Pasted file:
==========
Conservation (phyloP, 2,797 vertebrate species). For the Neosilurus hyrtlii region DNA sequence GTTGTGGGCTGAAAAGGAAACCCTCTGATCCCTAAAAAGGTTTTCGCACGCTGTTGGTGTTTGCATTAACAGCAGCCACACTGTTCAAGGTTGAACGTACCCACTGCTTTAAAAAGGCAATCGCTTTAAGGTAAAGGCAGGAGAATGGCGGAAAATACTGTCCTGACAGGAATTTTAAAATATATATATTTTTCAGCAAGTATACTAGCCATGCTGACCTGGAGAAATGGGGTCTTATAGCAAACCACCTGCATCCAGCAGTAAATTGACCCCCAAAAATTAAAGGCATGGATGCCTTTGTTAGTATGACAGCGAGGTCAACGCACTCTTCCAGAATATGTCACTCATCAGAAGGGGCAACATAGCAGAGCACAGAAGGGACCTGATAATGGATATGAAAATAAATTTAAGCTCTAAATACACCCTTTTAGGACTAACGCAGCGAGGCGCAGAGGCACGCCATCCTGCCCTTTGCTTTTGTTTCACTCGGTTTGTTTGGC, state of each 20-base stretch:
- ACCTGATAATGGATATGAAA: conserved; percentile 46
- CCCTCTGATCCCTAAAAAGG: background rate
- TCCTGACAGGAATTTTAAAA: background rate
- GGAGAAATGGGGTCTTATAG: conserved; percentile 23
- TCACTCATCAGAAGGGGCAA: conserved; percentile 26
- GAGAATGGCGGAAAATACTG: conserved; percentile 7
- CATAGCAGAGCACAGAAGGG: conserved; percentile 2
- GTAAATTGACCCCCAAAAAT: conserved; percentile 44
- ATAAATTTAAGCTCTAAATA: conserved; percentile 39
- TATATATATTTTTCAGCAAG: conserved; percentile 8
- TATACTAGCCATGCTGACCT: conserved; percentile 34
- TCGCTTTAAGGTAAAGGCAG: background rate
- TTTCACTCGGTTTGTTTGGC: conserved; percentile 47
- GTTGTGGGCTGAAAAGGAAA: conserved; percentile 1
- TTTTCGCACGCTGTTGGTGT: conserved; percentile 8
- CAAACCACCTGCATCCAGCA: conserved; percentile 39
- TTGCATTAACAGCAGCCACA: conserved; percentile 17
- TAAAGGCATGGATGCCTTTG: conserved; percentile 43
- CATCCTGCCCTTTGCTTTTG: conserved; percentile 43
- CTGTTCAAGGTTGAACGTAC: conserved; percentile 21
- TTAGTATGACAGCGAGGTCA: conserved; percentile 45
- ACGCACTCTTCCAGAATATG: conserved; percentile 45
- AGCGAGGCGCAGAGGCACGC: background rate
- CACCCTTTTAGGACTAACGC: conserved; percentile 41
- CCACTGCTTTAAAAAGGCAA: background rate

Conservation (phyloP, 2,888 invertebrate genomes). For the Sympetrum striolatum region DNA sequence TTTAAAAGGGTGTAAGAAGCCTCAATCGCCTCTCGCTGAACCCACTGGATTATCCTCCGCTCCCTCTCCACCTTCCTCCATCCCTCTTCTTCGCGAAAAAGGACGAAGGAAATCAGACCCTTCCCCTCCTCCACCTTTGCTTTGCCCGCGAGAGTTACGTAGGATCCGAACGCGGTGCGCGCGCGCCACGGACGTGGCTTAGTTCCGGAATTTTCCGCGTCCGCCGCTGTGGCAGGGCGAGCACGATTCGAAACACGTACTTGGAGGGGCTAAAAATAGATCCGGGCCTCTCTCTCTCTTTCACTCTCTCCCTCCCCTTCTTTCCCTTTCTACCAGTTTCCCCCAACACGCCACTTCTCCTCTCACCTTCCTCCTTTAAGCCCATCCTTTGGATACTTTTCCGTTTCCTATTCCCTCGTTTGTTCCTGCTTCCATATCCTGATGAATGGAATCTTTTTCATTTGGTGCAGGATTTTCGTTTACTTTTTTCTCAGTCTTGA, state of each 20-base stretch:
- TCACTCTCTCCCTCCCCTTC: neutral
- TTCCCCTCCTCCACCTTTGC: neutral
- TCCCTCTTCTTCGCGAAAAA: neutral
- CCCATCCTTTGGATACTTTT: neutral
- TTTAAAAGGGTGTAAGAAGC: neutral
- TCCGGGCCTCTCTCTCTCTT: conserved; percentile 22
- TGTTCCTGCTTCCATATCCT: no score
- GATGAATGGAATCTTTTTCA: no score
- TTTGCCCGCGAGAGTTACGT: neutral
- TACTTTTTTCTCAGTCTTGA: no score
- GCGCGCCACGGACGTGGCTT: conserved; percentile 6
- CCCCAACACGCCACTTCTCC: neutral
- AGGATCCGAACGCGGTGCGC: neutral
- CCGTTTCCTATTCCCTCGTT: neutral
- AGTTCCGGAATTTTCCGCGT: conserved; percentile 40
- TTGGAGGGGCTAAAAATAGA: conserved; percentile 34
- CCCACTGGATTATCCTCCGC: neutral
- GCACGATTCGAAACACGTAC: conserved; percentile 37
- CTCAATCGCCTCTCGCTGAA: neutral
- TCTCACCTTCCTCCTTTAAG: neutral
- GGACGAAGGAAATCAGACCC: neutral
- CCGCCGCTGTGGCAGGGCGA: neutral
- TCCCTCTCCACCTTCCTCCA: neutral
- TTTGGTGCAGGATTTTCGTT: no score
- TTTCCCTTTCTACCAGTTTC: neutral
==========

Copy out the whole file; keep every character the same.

Conservation (phyloP, 2,797 vertebrate species). For the Neosilurus hyrtlii region DNA sequence GTTGTGGGCTGAAAAGGAAACCCTCTGATCCCTAAAAAGGTTTTCGCACGCTGTTGGTGTTTGCATTAACAGCAGCCACACTGTTCAAGGTTGAACGTACCCACTGCTTTAAAAAGGCAATCGCTTTAAGGTAAAGGCAGGAGAATGGCGGAAAATACTGTCCTGACAGGAATTTTAAAATATATATATTTTTCAGCAAGTATACTAGCCATGCTGACCTGGAGAAATGGGGTCTTATAGCAAACCACCTGCATCCAGCAGTAAATTGACCCCCAAAAATTAAAGGCATGGATGCCTTTGTTAGTATGACAGCGAGGTCAACGCACTCTTCCAGAATATGTCACTCATCAGAAGGGGCAACATAGCAGAGCACAGAAGGGACCTGATAATGGATATGAAAATAAATTTAAGCTCTAAATACACCCTTTTAGGACTAACGCAGCGAGGCGCAGAGGCACGCCATCCTGCCCTTTGCTTTTGTTTCACTCGGTTTGTTTGGC, state of each 20-base stretch:
- ACCTGATAATGGATATGAAA: conserved; percentile 46
- CCCTCTGATCCCTAAAAAGG: background rate
- TCCTGACAGGAATTTTAAAA: background rate
- GGAGAAATGGGGTCTTATAG: conserved; percentile 23
- TCACTCATCAGAAGGGGCAA: conserved; percentile 26
- GAGAATGGCGGAAAATACTG: conserved; percentile 7
- CATAGCAGAGCACAGAAGGG: conserved; percentile 2
- GTAAATTGACCCCCAAAAAT: conserved; percentile 44
- ATAAATTTAAGCTCTAAATA: conserved; percentile 39
- TATATATATTTTTCAGCAAG: conserved; percentile 8
- TATACTAGCCATGCTGACCT: conserved; percentile 34
- TCGCTTTAAGGTAAAGGCAG: background rate
- TTTCACTCGGTTTGTTTGGC: conserved; percentile 47
- GTTGTGGGCTGAAAAGGAAA: conserved; percentile 1
- TTTTCGCACGCTGTTGGTGT: conserved; percentile 8
- CAAACCACCTGCATCCAGCA: conserved; percentile 39
- TTGCATTAACAGCAGCCACA: conserved; percentile 17
- TAAAGGCATGGATGCCTTTG: conserved; percentile 43
- CATCCTGCCCTTTGCTTTTG: conserved; percentile 43
- CTGTTCAAGGTTGAACGTAC: conserved; percentile 21
- TTAGTATGACAGCGAGGTCA: conserved; percentile 45
- ACGCACTCTTCCAGAATATG: conserved; percentile 45
- AGCGAGGCGCAGAGGCACGC: background rate
- CACCCTTTTAGGACTAACGC: conserved; percentile 41
- CCACTGCTTTAAAAAGGCAA: background rate

Conservation (phyloP, 2,888 invertebrate genomes). For the Sympetrum striolatum region DNA sequence TTTAAAAGGGTGTAAGAAGCCTCAATCGCCTCTCGCTGAACCCACTGGATTATCCTCCGCTCCCTCTCCACCTTCCTCCATCCCTCTTCTTCGCGAAAAAGGACGAAGGAAATCAGACCCTTCCCCTCCTCCACCTTTGCTTTGCCCGCGAGAGTTACGTAGGATCCGAACGCGGTGCGCGCGCGCCACGGACGTGGCTTAGTTCCGGAATTTTCCGCGTCCGCCGCTGTGGCAGGGCGAGCACGATTCGAAACACGTACTTGGAGGGGCTAAAAATAGATCCGGGCCTCTCTCTCTCTTTCACTCTCTCCCTCCCCTTCTTTCCCTTTCTACCAGTTTCCCCCAACACGCCACTTCTCCTCTCACCTTCCTCCTTTAAGCCCATCCTTTGGATACTTTTCCGTTTCCTATTCCCTCGTTTGTTCCTGCTTCCATATCCTGATGAATGGAATCTTTTTCATTTGGTGCAGGATTTTCGTTTACTTTTTTCTCAGTCTTGA, state of each 20-base stretch:
- TCACTCTCTCCCTCCCCTTC: neutral
- TTCCCCTCCTCCACCTTTGC: neutral
- TCCCTCTTCTTCGCGAAAAA: neutral
- CCCATCCTTTGGATACTTTT: neutral
- TTTAAAAGGGTGTAAGAAGC: neutral
- TCCGGGCCTCTCTCTCTCTT: conserved; percentile 22
- TGTTCCTGCTTCCATATCCT: no score
- GATGAATGGAATCTTTTTCA: no score
- TTTGCCCGCGAGAGTTACGT: neutral
- TACTTTTTTCTCAGTCTTGA: no score
- GCGCGCCACGGACGTGGCTT: conserved; percentile 6
- CCCCAACACGCCACTTCTCC: neutral
- AGGATCCGAACGCGGTGCGC: neutral
- CCGTTTCCTATTCCCTCGTT: neutral
- AGTTCCGGAATTTTCCGCGT: conserved; percentile 40
- TTGGAGGGGCTAAAAATAGA: conserved; percentile 34
- CCCACTGGATTATCCTCCGC: neutral
- GCACGATTCGAAACACGTAC: conserved; percentile 37
- CTCAATCGCCTCTCGCTGAA: neutral
- TCTCACCTTCCTCCTTTAAG: neutral
- GGACGAAGGAAATCAGACCC: neutral
- CCGCCGCTGTGGCAGGGCGA: neutral
- TCCCTCTCCACCTTCCTCCA: neutral
- TTTGGTGCAGGATTTTCGTT: no score
- TTTCCCTTTCTACCAGTTTC: neutral